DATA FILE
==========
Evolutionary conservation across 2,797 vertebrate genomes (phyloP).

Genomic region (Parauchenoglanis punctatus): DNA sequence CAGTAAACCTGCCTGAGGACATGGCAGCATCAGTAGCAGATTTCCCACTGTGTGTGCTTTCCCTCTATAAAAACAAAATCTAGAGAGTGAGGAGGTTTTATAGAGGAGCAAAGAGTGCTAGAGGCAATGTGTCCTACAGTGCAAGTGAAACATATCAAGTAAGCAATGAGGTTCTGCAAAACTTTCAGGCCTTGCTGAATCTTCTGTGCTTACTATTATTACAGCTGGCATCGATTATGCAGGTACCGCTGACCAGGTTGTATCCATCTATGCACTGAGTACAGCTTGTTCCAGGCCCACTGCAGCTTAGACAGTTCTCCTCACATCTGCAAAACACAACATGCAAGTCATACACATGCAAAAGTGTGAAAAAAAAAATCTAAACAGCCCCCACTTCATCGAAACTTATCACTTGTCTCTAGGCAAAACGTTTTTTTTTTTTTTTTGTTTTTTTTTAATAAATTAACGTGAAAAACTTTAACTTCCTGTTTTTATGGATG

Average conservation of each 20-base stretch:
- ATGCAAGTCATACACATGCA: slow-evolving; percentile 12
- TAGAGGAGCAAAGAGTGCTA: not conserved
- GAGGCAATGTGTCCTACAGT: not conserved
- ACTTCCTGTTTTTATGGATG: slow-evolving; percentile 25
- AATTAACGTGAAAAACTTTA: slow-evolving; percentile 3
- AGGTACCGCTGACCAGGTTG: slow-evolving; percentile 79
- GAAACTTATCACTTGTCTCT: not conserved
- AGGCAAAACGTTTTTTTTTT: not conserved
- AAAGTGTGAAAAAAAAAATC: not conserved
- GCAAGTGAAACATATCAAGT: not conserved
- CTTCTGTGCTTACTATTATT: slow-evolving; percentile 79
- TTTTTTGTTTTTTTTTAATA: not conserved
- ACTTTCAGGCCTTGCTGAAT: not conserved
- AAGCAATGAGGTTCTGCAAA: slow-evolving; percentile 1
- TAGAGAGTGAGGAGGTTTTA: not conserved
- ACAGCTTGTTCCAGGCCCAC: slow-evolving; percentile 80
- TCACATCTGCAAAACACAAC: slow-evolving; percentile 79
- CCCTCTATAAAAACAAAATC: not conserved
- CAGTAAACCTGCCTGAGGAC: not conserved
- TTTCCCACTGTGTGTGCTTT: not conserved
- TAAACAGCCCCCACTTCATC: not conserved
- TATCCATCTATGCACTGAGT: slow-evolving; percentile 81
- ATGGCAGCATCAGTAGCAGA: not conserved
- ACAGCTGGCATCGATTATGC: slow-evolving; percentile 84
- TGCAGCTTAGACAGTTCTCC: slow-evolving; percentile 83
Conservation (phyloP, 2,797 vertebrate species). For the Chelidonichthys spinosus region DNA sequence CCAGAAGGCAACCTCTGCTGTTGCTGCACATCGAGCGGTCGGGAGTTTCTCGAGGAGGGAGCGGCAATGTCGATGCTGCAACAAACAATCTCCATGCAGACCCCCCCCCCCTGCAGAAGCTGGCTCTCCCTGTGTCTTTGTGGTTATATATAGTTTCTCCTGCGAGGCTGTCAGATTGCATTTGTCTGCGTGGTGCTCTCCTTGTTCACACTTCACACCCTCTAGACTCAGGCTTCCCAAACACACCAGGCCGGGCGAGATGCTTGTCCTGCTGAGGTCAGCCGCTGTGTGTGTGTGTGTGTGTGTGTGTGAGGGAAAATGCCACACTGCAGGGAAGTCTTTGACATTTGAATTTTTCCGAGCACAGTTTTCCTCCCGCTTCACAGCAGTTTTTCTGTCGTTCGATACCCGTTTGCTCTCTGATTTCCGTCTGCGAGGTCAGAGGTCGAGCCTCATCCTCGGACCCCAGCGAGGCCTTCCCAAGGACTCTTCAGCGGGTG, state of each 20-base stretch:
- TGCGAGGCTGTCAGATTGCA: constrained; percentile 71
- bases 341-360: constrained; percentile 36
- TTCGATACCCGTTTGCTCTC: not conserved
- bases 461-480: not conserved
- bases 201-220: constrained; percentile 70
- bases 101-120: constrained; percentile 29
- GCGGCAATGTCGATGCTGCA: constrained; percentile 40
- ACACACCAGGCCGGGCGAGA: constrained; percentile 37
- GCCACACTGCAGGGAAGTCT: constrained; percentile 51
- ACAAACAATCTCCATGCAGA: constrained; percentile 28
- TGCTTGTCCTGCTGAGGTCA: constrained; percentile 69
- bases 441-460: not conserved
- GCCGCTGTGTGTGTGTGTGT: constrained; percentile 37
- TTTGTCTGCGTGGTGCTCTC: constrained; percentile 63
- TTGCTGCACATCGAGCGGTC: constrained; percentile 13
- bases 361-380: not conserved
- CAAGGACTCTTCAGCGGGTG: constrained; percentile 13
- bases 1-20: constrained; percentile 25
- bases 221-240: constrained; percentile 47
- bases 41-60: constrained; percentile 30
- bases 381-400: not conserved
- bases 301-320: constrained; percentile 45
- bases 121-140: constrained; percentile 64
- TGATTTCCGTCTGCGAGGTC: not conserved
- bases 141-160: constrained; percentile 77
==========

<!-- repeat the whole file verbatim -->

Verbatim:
Evolutionary conservation across 2,797 vertebrate genomes (phyloP).

Genomic region (Parauchenoglanis punctatus): DNA sequence CAGTAAACCTGCCTGAGGACATGGCAGCATCAGTAGCAGATTTCCCACTGTGTGTGCTTTCCCTCTATAAAAACAAAATCTAGAGAGTGAGGAGGTTTTATAGAGGAGCAAAGAGTGCTAGAGGCAATGTGTCCTACAGTGCAAGTGAAACATATCAAGTAAGCAATGAGGTTCTGCAAAACTTTCAGGCCTTGCTGAATCTTCTGTGCTTACTATTATTACAGCTGGCATCGATTATGCAGGTACCGCTGACCAGGTTGTATCCATCTATGCACTGAGTACAGCTTGTTCCAGGCCCACTGCAGCTTAGACAGTTCTCCTCACATCTGCAAAACACAACATGCAAGTCATACACATGCAAAAGTGTGAAAAAAAAAATCTAAACAGCCCCCACTTCATCGAAACTTATCACTTGTCTCTAGGCAAAACGTTTTTTTTTTTTTTTTGTTTTTTTTTAATAAATTAACGTGAAAAACTTTAACTTCCTGTTTTTATGGATG

Average conservation of each 20-base stretch:
- ATGCAAGTCATACACATGCA: slow-evolving; percentile 12
- TAGAGGAGCAAAGAGTGCTA: not conserved
- GAGGCAATGTGTCCTACAGT: not conserved
- ACTTCCTGTTTTTATGGATG: slow-evolving; percentile 25
- AATTAACGTGAAAAACTTTA: slow-evolving; percentile 3
- AGGTACCGCTGACCAGGTTG: slow-evolving; percentile 79
- GAAACTTATCACTTGTCTCT: not conserved
- AGGCAAAACGTTTTTTTTTT: not conserved
- AAAGTGTGAAAAAAAAAATC: not conserved
- GCAAGTGAAACATATCAAGT: not conserved
- CTTCTGTGCTTACTATTATT: slow-evolving; percentile 79
- TTTTTTGTTTTTTTTTAATA: not conserved
- ACTTTCAGGCCTTGCTGAAT: not conserved
- AAGCAATGAGGTTCTGCAAA: slow-evolving; percentile 1
- TAGAGAGTGAGGAGGTTTTA: not conserved
- ACAGCTTGTTCCAGGCCCAC: slow-evolving; percentile 80
- TCACATCTGCAAAACACAAC: slow-evolving; percentile 79
- CCCTCTATAAAAACAAAATC: not conserved
- CAGTAAACCTGCCTGAGGAC: not conserved
- TTTCCCACTGTGTGTGCTTT: not conserved
- TAAACAGCCCCCACTTCATC: not conserved
- TATCCATCTATGCACTGAGT: slow-evolving; percentile 81
- ATGGCAGCATCAGTAGCAGA: not conserved
- ACAGCTGGCATCGATTATGC: slow-evolving; percentile 84
- TGCAGCTTAGACAGTTCTCC: slow-evolving; percentile 83
Conservation (phyloP, 2,797 vertebrate species). For the Chelidonichthys spinosus region DNA sequence CCAGAAGGCAACCTCTGCTGTTGCTGCACATCGAGCGGTCGGGAGTTTCTCGAGGAGGGAGCGGCAATGTCGATGCTGCAACAAACAATCTCCATGCAGACCCCCCCCCCCTGCAGAAGCTGGCTCTCCCTGTGTCTTTGTGGTTATATATAGTTTCTCCTGCGAGGCTGTCAGATTGCATTTGTCTGCGTGGTGCTCTCCTTGTTCACACTTCACACCCTCTAGACTCAGGCTTCCCAAACACACCAGGCCGGGCGAGATGCTTGTCCTGCTGAGGTCAGCCGCTGTGTGTGTGTGTGTGTGTGTGTGTGAGGGAAAATGCCACACTGCAGGGAAGTCTTTGACATTTGAATTTTTCCGAGCACAGTTTTCCTCCCGCTTCACAGCAGTTTTTCTGTCGTTCGATACCCGTTTGCTCTCTGATTTCCGTCTGCGAGGTCAGAGGTCGAGCCTCATCCTCGGACCCCAGCGAGGCCTTCCCAAGGACTCTTCAGCGGGTG, state of each 20-base stretch:
- TGCGAGGCTGTCAGATTGCA: constrained; percentile 71
- bases 341-360: constrained; percentile 36
- TTCGATACCCGTTTGCTCTC: not conserved
- bases 461-480: not conserved
- bases 201-220: constrained; percentile 70
- bases 101-120: constrained; percentile 29
- GCGGCAATGTCGATGCTGCA: constrained; percentile 40
- ACACACCAGGCCGGGCGAGA: constrained; percentile 37
- GCCACACTGCAGGGAAGTCT: constrained; percentile 51
- ACAAACAATCTCCATGCAGA: constrained; percentile 28
- TGCTTGTCCTGCTGAGGTCA: constrained; percentile 69
- bases 441-460: not conserved
- GCCGCTGTGTGTGTGTGTGT: constrained; percentile 37
- TTTGTCTGCGTGGTGCTCTC: constrained; percentile 63
- TTGCTGCACATCGAGCGGTC: constrained; percentile 13
- bases 361-380: not conserved
- CAAGGACTCTTCAGCGGGTG: constrained; percentile 13
- bases 1-20: constrained; percentile 25
- bases 221-240: constrained; percentile 47
- bases 41-60: constrained; percentile 30
- bases 381-400: not conserved
- bases 301-320: constrained; percentile 45
- bases 121-140: constrained; percentile 64
- TGATTTCCGTCTGCGAGGTC: not conserved
- bases 141-160: constrained; percentile 77